What Can We Expect From Lockheed Martin’s Q3 Earnings?

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Lockheed Martin (NYSE: LMT) is all set to report earnings for Q3 on October 24. The company has been doing quite well in the year so far. In the previous quarter, it managed to post an earnings beat, while revenues came in marginally lower year-over-year. That said, the world’s largest defense contractor incurred heavy one-time charges on some of its major programs in Q1. These charges are expected to weigh on earnings over the remainder of the year. Full year earnings are now expected to come in lower than expected at $12.15–$12.45. In terms of sales, the company hopes to take in around $49.5–$50.7 billion, higher than the earlier provided projection of $49.4–$50.6 billion.

Key Happenings:

  • Due to its varied product offerings, Lockheed Martin continues to enjoy its position as the world’s largest defense contractor. In this respect, the company managed to receive a number of important deals in the quarter, from the DoD as well as other foreign allies. The company managed to land an $80 million deal with the Air Force Nuclear Weapons Center to conduct the Airborne Launch Control System Replacement (ALCS-R) program. Additionally, it secured a mammoth $3.8 billion deal with Bahrain Defense Force to supply it with 16 F-16 aircraft.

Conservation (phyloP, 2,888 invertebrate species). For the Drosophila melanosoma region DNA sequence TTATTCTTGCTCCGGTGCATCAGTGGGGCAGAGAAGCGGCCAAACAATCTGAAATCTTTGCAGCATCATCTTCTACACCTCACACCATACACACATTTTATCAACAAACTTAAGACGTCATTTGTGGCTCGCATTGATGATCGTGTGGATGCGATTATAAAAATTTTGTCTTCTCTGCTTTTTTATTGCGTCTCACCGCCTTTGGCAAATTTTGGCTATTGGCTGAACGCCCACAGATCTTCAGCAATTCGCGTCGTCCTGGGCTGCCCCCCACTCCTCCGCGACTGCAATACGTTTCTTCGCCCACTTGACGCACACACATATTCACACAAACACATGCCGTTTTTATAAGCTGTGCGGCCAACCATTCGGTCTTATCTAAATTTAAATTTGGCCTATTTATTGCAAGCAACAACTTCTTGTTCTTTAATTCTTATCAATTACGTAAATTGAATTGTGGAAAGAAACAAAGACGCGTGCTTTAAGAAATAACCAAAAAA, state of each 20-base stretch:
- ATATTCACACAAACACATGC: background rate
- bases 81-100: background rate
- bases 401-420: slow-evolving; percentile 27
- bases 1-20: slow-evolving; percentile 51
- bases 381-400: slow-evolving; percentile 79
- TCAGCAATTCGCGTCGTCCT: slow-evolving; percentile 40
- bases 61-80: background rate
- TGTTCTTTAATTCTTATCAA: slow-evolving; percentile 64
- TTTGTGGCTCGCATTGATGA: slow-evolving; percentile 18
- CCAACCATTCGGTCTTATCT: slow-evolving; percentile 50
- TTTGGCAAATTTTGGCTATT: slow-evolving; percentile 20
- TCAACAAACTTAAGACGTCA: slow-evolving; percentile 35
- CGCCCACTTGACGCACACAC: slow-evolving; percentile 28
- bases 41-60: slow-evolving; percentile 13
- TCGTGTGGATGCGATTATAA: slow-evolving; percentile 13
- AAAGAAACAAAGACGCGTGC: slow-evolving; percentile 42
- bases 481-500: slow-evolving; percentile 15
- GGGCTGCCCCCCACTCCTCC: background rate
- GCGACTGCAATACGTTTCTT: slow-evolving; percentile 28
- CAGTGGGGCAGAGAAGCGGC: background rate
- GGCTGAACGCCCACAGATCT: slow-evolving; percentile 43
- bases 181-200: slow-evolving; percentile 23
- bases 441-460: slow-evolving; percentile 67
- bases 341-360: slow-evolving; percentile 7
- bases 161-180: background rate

• Last quarter, Saudi Arabia mentioned its plans to procure the company’s integrated air and missile defense, combat ship, tactical aircraft, and rotary wing technologies and programs for an estimated $28 billion. This deal is expected to add significant value to the company over the next decade. We can expect to learn more on this deal in the upcoming earnings call.
  • In terms of the F-35, the company is ready to ramp up production as orders continue to roll in. Earlier in the year, Lockheed signed a deal to begin production of the tenth batch of the aircraft and was awarded an additional $5.6 billion deal, during the Q2, to begin production of the eleventh batch. The company hopes to deliver close to 66 jets over the year, however, the Pentagon expects this number to be closer to 57.
  • The company recently announced its plans to push for growth in their international markets. Over the next five years, the company projects 50% of all F-35 orders to come from international customers. This is primarily because Lockheed is seeing increased interest from countries outside the current program of record. Last year, it was revealed that the company was in talks with Spain, Belgium, and Switzerland about selling them the F-35. At present, the defense contractor is partnered with the U.K., Italy, the Netherlands, Japan, Turkey, Australia, and Israel, among others. The upcoming earnings call is bound to shed some light on this.

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